"Now, David Blair," said Kenric with tremulous voice, "repeat your
accusation, and woe betide you if in malice you say aught but the holy

"My lord!" said the farmer in surprise. "Am I then to be doubted? And is
my word less to be trusted than that of any other honest man of Bute? I
repeat that it was Allan Redmain who slew my dog out of mere boyish sport."

Allan looked at his accuser with frowning brows.

"Allan Redmain, are you guilty or innocent of this offence?" asked the
young judge.

"In that I slew the dog, my lord, I am guilty," said Allan. "But in that
the act was not without just cause, I am innocent. It was in the hay
field of Scalpsie, where with a companion I was walking. The dog ran up
to us as it were to attack us. My comrade shook his fist at the dog, and
thereupon it sprang at his throat, and I took out my dirk and slew the

"Brute, say you?" exclaimed the farmer. "My lord, the dog meant no
manner of harm, and it was a cruel thing to kill him so. I am now
without a watchdog, and must I needs suffer my sheep to be devoured by
the wolves because, forsooth, a hot-headed lad would use his knife upon
my poor dumb friend? I ask for redress, and redress I shall have."

"Who was the comrade of whom you speak?" asked Kenric of Allan.

"I refuse to say, my lord," said Allan firmly.

"It was your own brother Alpin who is dead, my lord," said David Blair.

"What! and you would have me punish one who so defended my own brother?"
cried Kenric. "No, David Blair, I cannot do it."

But at that the farmer protested warmly, and declared that he would have
justice done him, and that it was his lord's duty to deal fairly by all
men, notwithstanding that Allan Redmain was the son of the steward. So
there was nothing for it but for Kenric to pronounce the penalty.

"It is an old law, held sacred by custom," he falteringly said, "that if
one slays another man's watchdog, the slayer must himself protect for a
year and a day the unwatched homestead. And he is accountable to the
owner for any scathe that may befall within that period after the
slaying of the dog. This, Allan Redmain, is the penalty you must pay,
and less than this it is not in my power to impose, for law is law, and
I am but its instrument."

Then after the assize was over, Allan went to Kenric and asked him what
was now to be done concerning their projected journey into Scotland, for
that now he was condemned to act for twelve long months as a miserable
watchdog, it was no longer possible for him to leave the island, and be
absent for a night.

The same difficulty had already presented itself to Kenric, who felt
indeed that he would rather have cut off his own hand than pass that
sentence upon his friend. He looked at Allan with pleading eyes.

"Allan," he said, "how can you forgive me for this that I have done? And
how can I now help you out of this miserable dog's work? Methinks that
on the cold frosty nights when you are out there, minding this churlish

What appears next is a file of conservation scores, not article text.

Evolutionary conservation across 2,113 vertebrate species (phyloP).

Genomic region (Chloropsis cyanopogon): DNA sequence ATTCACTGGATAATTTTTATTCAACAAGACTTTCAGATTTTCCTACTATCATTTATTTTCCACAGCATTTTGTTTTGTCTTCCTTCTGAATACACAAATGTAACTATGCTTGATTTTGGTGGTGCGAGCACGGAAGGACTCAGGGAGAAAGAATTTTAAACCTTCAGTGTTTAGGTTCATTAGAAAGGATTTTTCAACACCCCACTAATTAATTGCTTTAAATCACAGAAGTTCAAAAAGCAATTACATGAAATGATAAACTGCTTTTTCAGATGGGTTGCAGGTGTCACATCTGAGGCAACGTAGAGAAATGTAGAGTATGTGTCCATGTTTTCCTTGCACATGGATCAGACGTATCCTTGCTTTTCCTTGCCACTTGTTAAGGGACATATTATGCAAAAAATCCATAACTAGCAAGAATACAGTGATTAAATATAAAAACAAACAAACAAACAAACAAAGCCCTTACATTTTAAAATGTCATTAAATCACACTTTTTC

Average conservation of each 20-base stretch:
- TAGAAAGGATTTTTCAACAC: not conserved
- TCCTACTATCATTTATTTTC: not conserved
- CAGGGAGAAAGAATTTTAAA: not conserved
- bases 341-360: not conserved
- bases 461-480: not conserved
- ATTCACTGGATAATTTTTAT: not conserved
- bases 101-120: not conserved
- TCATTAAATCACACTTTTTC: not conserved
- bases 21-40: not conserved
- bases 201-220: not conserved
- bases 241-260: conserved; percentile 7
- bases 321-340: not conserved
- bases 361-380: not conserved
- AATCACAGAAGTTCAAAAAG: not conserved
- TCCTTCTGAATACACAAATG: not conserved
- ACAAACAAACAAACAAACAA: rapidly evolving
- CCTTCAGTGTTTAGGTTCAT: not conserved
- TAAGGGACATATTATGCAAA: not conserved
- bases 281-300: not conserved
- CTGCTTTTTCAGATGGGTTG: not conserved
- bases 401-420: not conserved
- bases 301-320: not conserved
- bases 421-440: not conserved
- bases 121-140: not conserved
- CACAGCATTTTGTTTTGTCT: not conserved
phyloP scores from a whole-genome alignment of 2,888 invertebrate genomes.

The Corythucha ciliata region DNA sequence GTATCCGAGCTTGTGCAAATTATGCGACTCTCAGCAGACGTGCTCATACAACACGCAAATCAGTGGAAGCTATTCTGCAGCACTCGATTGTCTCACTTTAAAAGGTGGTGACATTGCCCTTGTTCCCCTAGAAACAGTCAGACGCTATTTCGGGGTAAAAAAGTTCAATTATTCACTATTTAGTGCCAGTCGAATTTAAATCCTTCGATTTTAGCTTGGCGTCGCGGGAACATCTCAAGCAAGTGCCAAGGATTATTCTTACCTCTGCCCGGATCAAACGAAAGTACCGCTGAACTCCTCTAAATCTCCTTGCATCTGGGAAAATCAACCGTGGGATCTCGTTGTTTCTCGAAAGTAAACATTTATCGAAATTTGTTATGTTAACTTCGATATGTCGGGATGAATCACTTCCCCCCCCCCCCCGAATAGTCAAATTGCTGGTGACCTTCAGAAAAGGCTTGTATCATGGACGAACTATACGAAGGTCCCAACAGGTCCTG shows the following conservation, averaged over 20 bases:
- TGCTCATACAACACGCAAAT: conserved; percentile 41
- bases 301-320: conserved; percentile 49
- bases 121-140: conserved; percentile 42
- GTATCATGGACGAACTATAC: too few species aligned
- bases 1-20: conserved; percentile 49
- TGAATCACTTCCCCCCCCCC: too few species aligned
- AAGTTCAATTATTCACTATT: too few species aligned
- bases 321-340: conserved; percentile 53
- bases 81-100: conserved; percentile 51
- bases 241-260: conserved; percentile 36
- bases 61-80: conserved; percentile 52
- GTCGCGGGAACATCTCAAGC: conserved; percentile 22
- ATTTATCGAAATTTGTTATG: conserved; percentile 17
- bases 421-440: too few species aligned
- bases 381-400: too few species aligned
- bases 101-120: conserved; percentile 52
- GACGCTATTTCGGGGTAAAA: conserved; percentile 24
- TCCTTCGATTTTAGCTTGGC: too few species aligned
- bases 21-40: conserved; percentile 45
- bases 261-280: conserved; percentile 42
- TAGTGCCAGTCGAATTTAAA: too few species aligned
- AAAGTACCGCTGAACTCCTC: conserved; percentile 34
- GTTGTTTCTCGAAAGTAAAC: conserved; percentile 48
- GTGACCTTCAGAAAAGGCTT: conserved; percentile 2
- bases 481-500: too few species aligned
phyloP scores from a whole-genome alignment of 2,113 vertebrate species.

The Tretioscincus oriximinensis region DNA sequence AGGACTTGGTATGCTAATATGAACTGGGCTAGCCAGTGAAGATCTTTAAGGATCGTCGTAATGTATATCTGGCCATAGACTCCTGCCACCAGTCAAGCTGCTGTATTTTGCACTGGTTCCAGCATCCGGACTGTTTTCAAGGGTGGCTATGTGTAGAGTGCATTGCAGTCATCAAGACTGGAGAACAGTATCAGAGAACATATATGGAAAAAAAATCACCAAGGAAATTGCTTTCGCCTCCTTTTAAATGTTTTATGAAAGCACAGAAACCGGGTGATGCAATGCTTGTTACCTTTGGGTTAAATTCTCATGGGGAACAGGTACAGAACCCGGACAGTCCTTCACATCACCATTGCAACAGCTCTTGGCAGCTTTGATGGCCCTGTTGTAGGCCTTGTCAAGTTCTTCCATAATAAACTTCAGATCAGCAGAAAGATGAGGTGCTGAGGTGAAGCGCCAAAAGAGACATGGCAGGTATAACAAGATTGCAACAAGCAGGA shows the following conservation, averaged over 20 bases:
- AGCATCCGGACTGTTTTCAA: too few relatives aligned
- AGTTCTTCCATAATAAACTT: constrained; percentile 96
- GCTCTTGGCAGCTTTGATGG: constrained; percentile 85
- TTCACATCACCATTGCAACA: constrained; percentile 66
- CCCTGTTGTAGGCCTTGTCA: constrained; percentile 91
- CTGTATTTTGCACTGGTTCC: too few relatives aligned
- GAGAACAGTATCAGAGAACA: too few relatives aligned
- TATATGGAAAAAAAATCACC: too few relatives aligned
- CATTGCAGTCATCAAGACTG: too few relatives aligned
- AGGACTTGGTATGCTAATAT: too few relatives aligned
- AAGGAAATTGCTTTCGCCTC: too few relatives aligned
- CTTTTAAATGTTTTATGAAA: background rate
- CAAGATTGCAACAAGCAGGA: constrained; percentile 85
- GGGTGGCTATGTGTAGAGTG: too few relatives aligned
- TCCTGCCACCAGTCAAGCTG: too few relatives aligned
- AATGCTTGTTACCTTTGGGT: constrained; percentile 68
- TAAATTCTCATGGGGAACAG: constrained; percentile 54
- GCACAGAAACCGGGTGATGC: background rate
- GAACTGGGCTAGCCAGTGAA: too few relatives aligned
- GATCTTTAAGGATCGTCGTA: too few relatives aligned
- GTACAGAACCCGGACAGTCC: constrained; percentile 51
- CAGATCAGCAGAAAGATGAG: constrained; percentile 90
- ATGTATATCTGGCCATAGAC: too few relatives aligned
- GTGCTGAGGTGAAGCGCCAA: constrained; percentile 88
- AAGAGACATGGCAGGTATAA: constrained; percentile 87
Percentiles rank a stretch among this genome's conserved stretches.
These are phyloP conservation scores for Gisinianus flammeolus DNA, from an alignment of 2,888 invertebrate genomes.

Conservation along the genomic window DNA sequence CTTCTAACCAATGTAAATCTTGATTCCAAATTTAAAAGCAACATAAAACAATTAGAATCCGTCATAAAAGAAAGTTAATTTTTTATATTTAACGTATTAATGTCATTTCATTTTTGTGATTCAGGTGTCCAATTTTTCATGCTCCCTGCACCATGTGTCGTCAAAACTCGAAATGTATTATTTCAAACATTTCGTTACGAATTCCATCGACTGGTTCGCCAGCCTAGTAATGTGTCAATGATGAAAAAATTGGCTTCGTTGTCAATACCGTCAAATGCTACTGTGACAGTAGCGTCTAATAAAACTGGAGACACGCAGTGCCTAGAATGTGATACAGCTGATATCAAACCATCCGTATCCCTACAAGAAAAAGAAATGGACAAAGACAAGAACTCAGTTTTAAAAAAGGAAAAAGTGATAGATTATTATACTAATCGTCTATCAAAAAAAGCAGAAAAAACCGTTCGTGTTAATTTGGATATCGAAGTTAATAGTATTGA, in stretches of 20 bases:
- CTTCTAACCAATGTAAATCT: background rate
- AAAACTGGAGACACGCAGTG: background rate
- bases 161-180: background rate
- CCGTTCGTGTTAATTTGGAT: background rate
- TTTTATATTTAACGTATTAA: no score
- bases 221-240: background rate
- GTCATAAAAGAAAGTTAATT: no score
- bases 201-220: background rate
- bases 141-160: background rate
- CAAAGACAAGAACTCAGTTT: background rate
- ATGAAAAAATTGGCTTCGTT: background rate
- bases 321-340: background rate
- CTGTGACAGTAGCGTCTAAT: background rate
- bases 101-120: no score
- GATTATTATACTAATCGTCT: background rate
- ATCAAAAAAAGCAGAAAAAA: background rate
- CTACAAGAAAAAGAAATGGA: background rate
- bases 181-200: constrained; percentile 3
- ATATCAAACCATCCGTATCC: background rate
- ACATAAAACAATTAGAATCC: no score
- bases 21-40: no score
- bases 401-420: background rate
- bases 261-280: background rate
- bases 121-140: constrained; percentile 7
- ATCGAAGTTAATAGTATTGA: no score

farmer's sheep, it will not be easily that I shall lie in my warm bed.
But how to help it, I do not know. Haply the law was made for vagabond
thieves and cattle lifters, but it still is law, and in my place I could
not well evade the judgment."

"Think not that I blame you, my lord," said Allan cheerily. "I am not
the steward's son without knowing somewhat of a judge's difficulties in
punishing his own friends. But, alas! I had set my heart upon being your
attendant on this journey of homage."

"As to that," said Kenric, "you need not concern yourself. I will not
break my promise to take you. As to Blair's flocks and his good wife's
chickens, we can send the lad Lulach to watch them, and I warrant me
they will be safe. So come you over to Rothesay at the time of the flood
tide two days hence, and we will then set sail for Dumbarton."


When Kenric met Sir Piers de Currie in the wilds of the Arran mountains,
and spoke with that doughty knight of his need of seeing the King of
Scots, he learned to his satisfaction that his expedition would not
carry him farther into the mainland than the castle of Dumbarton.

"It chances well that you are to make this journey so soon," said Sir
Piers, "for, having failed to see his Majesty on my late visit to the
palace of Scone, I heard that he was to come westward to the Clyde in a
few days' time, and if it so please you, we will go to Dumbarton together."

"I will make ready my best galley, then," said Kenric, "and await you in

"Agreed," said the knight, "and it may be also that his Majesty will
wish you to go upon the mission that your father was soon to have
undertaken to Islay and Mull. 'Tis passing unfortunate that you are so
young, Earl Kenric, and so little experienced in the arts of diplomacy
that so marked your good father. But methinks his Majesty will be well
pleased to see you, and to know what manner of man he has now to depend
upon in his future dealings with the Norsemen. Your youth will assuredly
be no disadvantage in the eyes of one who was monarch over all Scotland
at eight years old."

"Think you, Sir Piers, that we shall at last come to a war with these
Norsemen?" asked Allan Redmain.

"Of that I have little doubt, Allan," said Sir Piers. "Methinks the time
is not far distant when the possession of the Western Isles must be
determined at the point of the sword."

This promise of coming strife was by no means unwelcome to Allan